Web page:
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Integration of migrant workers tops the agenda

Industry leaders' summit to discuss ways of bringing workers from newly expanded EU up to scratch

INDUSTRY leaders will be discussing ways to improve the integration of migrant workers on site next week.

Groups including CITB-ConstructionSkills, the Construction Confederation and the Major Contractors Group will gather with Home Office officials at the Institute of Directors in London to draw up plans to bring construction workers from overseas into the industry.

The meeting comes a year after the expansion of the European Union, which saw labour markets open up to workers from 10 mainly Eastern European countries.

It will focus on a draft five-point integration plan agreed before Christmas to bring overseas workers up to speed on the differences between the UK construction industry and other European sectors.

Under the plan, migrants will be tested in English and given a two-week induction - potentially through an approved firm.This is intended to lead to a health and safety test and CSCS skills card.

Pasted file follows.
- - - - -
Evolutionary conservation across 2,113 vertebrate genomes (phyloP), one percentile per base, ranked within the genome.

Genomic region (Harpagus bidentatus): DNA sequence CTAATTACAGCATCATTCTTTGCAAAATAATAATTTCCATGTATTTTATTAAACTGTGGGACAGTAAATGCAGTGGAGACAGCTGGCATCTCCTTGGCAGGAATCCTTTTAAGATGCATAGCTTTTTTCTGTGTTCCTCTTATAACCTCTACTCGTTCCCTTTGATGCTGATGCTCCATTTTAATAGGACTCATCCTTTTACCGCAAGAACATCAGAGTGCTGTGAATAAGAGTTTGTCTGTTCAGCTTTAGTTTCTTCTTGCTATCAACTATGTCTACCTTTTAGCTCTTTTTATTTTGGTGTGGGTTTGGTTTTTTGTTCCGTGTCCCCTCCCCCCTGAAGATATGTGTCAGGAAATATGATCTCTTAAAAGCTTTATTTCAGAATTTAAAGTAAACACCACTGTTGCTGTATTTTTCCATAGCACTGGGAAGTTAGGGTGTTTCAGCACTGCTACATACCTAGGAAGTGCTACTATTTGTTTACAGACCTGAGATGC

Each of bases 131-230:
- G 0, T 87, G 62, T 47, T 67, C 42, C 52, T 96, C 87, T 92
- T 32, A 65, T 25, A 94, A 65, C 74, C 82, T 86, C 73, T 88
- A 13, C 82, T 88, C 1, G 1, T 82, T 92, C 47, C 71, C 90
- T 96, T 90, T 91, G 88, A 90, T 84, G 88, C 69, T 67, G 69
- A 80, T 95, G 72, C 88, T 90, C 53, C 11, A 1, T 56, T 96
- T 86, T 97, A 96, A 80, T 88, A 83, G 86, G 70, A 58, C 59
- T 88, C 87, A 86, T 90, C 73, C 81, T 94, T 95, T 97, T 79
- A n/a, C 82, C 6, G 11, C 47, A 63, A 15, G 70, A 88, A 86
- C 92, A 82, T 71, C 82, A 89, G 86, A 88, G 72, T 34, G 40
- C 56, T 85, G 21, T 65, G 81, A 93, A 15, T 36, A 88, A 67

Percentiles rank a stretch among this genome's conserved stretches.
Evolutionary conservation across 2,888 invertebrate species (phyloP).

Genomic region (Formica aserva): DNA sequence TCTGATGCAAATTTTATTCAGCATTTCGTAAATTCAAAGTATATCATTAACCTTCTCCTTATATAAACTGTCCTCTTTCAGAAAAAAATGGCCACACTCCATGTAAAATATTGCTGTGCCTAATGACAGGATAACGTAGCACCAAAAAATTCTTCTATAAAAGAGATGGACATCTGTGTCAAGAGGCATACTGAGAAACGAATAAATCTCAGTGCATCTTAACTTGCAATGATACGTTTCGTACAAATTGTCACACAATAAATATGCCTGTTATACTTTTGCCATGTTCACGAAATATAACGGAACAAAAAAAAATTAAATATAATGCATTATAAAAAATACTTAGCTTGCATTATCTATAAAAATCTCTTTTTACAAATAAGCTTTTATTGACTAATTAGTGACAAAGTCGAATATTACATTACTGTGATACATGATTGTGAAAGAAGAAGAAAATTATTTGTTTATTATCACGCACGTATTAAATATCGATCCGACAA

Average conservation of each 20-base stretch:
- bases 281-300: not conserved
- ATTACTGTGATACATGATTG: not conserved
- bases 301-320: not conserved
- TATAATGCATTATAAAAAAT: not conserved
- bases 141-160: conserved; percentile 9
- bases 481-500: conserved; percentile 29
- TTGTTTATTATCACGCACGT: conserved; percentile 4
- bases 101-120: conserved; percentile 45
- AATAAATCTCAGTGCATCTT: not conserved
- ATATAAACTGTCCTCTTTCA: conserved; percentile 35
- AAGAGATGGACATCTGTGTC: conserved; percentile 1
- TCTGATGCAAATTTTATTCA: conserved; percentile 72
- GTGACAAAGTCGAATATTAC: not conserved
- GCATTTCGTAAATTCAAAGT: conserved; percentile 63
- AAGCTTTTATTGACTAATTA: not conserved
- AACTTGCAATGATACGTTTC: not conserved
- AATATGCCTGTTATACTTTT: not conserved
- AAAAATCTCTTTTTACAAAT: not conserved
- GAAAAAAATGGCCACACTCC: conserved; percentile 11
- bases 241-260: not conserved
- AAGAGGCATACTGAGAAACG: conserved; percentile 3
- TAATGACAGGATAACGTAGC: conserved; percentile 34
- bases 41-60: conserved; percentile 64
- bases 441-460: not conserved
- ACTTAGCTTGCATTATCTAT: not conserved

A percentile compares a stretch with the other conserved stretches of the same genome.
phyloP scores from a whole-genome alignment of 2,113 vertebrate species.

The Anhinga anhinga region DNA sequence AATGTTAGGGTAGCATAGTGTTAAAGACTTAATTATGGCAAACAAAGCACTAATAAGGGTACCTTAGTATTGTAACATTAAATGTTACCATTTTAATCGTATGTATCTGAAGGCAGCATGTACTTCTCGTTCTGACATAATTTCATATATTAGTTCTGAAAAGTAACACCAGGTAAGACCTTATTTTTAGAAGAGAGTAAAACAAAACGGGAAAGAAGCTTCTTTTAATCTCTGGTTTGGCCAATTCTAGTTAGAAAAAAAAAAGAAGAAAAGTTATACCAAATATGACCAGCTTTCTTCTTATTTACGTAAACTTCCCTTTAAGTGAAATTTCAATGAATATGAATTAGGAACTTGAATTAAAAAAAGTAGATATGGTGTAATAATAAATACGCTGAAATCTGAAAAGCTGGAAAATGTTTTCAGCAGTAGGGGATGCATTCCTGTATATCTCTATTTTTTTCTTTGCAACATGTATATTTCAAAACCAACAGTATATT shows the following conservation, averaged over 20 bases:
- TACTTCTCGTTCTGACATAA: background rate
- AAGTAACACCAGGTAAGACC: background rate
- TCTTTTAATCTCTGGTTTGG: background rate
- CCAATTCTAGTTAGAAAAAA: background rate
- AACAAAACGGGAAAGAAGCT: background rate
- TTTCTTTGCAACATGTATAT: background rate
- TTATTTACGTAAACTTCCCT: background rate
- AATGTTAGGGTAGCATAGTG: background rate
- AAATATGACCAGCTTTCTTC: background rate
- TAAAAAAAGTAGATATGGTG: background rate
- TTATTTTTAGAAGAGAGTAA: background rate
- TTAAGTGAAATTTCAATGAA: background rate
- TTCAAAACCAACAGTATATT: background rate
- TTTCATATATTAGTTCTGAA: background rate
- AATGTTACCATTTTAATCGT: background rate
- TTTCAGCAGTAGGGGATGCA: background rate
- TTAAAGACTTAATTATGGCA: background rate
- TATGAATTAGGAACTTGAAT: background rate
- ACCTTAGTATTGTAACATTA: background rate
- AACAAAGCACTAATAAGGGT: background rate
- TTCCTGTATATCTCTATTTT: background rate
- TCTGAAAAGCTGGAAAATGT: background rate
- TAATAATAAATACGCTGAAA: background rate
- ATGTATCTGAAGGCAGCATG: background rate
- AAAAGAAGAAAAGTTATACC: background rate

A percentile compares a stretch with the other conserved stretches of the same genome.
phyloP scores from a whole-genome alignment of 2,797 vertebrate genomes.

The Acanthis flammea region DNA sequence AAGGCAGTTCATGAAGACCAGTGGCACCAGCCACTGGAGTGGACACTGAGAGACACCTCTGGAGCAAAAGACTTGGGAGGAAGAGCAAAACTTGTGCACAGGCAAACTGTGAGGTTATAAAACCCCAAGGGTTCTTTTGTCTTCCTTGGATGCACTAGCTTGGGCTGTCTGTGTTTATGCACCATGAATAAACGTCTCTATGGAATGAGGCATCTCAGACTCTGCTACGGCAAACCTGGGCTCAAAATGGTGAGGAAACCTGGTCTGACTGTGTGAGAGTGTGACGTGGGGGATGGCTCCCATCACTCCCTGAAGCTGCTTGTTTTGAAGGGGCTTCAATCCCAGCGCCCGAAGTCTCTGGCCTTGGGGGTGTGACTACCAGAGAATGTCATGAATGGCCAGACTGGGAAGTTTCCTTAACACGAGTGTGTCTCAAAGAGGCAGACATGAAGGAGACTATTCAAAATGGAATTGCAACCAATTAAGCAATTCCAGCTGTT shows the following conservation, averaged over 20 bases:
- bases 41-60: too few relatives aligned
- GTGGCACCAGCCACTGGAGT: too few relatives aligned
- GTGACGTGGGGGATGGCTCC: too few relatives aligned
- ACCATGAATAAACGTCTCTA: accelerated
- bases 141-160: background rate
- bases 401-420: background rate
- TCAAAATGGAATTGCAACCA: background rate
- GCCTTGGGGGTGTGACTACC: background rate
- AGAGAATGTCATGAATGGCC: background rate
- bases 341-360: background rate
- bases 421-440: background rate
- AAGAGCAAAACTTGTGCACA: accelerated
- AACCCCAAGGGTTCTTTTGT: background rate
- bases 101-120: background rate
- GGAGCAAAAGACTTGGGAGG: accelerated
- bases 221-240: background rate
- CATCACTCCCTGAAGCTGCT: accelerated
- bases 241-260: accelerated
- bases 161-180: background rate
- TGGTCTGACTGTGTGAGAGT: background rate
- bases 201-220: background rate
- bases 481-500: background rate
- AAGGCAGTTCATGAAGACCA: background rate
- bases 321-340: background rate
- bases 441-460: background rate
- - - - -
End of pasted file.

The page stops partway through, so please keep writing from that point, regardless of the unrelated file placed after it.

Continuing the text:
Mike Dwyer, CITB-ConstructionSkill's head of business development, said: 'Since the accession countries came in, language has been the main priority and we should have our health and safety test handbook out in eight languages by the beginning of August.'

CITB-ConstructionSkills has the task of matching all European qualifications with domestic NVQs, which is likely to take a further 18 months.

Mr Dwyer said: 'Take brickwork - over here we're into fine finished brickwork, but in Eastern Europe it's a bit more rough and ready, so that is where we'd need to train them.

'But ideally we're looking for workers over here who have already got the skills in, rather than taking on people who need three or four years of training.'

Although the Home Office has published guidance for employers on taking on migrant workers, one industry source questioned whether the CITB-ConstructionSkills' five-point plan was practical.

Mr Dwyer said: 'The trouble is that it is just good ideas at the moment - it's not being developed and there will be questions over where the money will actually come from to do this.'

Five-point plan

Screening on English language: Streaming into three levels

Overview of UK construction and employment practice: Covering the structure of the industry, workers' rights and unions

Technical skills briefing: Skills audit and training to fill gaps, briefings on materials, health and hygiene standards

Health & safety test: Appropriate CITB-ConstructionSkills test for relevant trade

Skills test: Leading to a N/SVQ and CSCS or affiliated card